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Patos de Minas, Brazil

Valdes S.A.C.,Federal University of Uberlandia | Vieira L.G.,Federal University of Uberlandia | Ferreira C.H.,Federal University of Uberlandia | Mendonca J.D.S.,Federal University of Uberlandia | And 3 more authors.
Zoological Science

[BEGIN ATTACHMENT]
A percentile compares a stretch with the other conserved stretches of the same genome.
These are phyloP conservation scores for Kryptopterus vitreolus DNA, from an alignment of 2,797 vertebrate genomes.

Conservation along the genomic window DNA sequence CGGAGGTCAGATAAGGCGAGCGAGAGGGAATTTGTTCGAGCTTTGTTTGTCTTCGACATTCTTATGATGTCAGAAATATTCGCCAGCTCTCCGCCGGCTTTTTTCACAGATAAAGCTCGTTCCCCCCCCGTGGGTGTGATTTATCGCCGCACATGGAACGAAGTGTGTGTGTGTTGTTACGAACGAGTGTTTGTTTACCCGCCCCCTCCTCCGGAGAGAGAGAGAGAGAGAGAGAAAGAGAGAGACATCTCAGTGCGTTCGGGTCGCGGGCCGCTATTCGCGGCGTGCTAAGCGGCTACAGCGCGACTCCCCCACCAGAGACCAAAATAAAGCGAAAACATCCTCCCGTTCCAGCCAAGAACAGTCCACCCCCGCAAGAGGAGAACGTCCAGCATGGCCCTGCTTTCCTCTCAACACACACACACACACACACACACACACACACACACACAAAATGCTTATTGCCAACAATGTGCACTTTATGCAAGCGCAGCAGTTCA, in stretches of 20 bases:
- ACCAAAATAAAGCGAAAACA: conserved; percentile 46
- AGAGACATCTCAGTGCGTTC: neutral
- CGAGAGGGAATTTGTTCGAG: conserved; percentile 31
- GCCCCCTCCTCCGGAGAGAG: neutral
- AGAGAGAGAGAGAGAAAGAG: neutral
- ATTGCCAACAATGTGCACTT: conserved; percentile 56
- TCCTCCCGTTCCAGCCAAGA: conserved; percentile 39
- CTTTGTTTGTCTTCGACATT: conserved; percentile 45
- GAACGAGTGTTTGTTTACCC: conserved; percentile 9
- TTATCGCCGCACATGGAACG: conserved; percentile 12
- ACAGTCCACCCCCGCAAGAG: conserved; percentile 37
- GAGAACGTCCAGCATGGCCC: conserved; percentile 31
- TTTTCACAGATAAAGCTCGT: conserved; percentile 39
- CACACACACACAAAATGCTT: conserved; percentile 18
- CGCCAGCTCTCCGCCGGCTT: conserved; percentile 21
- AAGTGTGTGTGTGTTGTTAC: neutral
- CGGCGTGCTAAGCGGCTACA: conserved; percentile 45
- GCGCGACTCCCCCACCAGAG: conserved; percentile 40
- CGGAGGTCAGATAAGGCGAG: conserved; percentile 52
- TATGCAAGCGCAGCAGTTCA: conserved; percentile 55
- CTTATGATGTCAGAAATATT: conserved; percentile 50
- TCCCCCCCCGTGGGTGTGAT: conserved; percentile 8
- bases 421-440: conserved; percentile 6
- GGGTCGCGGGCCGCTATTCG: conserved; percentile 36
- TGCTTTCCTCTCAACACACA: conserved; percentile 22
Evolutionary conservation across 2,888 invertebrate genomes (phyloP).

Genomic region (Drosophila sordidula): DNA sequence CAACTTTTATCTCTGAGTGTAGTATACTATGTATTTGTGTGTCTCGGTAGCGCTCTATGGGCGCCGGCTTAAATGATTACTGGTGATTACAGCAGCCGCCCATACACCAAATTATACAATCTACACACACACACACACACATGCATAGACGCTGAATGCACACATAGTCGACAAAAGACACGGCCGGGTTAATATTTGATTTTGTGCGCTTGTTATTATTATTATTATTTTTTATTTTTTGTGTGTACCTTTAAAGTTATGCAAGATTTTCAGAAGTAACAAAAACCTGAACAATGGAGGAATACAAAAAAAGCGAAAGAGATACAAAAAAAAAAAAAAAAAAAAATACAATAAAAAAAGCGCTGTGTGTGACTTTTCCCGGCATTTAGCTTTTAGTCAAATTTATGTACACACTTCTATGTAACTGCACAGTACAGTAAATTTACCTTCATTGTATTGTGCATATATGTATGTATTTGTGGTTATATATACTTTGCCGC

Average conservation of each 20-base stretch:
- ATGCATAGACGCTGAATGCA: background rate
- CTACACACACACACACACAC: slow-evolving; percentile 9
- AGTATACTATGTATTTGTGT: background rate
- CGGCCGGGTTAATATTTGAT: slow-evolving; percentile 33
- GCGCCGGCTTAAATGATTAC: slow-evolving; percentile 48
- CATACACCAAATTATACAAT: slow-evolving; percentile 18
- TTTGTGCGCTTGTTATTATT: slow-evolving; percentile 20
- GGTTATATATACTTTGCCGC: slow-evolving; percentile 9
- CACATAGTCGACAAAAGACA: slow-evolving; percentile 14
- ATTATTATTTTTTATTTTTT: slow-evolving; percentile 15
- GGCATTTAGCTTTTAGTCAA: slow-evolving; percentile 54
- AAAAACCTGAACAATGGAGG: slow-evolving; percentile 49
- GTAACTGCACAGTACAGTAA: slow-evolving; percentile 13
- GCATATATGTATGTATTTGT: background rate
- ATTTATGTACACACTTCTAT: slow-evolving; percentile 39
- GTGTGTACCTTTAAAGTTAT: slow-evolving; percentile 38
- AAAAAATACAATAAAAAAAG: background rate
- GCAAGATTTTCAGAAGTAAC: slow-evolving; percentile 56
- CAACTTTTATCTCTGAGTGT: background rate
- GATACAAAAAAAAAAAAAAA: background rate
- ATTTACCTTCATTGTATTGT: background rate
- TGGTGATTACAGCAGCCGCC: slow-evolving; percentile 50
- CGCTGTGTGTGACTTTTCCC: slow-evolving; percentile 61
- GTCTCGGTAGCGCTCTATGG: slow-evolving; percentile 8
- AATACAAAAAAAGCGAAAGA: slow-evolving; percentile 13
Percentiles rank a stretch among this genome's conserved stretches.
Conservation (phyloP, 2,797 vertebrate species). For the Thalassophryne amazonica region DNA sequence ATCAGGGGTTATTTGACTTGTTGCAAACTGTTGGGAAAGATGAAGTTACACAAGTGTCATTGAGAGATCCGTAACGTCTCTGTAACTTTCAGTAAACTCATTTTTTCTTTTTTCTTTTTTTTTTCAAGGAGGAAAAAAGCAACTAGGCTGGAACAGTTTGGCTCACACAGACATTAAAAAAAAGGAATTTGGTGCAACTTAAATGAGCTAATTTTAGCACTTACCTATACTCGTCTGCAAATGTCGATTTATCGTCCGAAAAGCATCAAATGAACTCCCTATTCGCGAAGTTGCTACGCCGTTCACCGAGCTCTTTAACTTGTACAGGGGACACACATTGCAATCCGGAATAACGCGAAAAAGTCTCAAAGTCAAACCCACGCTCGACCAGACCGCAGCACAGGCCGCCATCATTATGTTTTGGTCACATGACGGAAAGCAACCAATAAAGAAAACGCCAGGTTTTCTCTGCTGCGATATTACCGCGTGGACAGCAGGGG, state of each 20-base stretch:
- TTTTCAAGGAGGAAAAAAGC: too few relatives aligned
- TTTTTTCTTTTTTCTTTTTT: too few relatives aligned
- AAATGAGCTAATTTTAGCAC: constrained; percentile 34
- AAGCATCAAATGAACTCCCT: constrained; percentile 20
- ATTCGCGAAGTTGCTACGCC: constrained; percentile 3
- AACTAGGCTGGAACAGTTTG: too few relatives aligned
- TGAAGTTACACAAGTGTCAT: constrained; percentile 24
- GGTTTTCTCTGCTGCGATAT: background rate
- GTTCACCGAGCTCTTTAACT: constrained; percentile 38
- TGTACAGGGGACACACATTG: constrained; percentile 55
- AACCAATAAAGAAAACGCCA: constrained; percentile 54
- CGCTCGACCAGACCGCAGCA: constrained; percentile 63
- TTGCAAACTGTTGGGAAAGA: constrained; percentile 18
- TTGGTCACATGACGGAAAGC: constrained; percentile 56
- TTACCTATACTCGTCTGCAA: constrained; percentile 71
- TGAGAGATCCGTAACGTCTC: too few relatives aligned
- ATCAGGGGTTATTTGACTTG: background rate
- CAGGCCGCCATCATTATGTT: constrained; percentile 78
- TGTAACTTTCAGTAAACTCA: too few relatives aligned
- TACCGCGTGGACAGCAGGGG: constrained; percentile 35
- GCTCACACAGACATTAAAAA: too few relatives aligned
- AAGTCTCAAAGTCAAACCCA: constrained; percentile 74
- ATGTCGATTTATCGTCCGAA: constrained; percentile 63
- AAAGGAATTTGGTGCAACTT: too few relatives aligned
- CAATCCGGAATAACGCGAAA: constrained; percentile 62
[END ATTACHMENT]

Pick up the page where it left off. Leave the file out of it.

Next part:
Eggshell evaluation may serve as an indicator of the effect of substances released in the environment, which may change eggshell shape, size, structure, and/or chemical composition. Additionally, exposure may interfere with hatching rates in contaminated eggs. The objective of this study was to better understand how exposure to the insecticide methyl parathion interferes with chemical changes in eggshells of Podocnemis expansa throughout their artificial incubation, as well as with egg hatchability. A total of 343 P. expansa eggs were collected in a natural reproduction area for the species. These eggs were transferred to and artificially incubated in the Wild Animal Teaching and Research Laboratory at Universidade Federal de Uberlândia. On the first day of artificial incubation, 0, 35, 350, and 3500 ppb of methyl parathion were incorporated to the substrate. Eggs were collected every three days for chemical analysis of eggshells. Hatchability was evaluated as the number of hatchlings in each treatment, for the eggs that were not used in the chemical analysis. Student's T-test was used for data on eggshell chemical composition, and the Binomial Test for Two Proportions was used in the hatchability analysis, at a 5% significance level. It was observed that the incorporation of methyl parathion to the substrate on the first day of artificial incubation of P. expansa eggs reduced the levels of total fat in the shells throughout their incubation, besides reducing egg hatchability. © 2015 Zoological Society of Japan. Source

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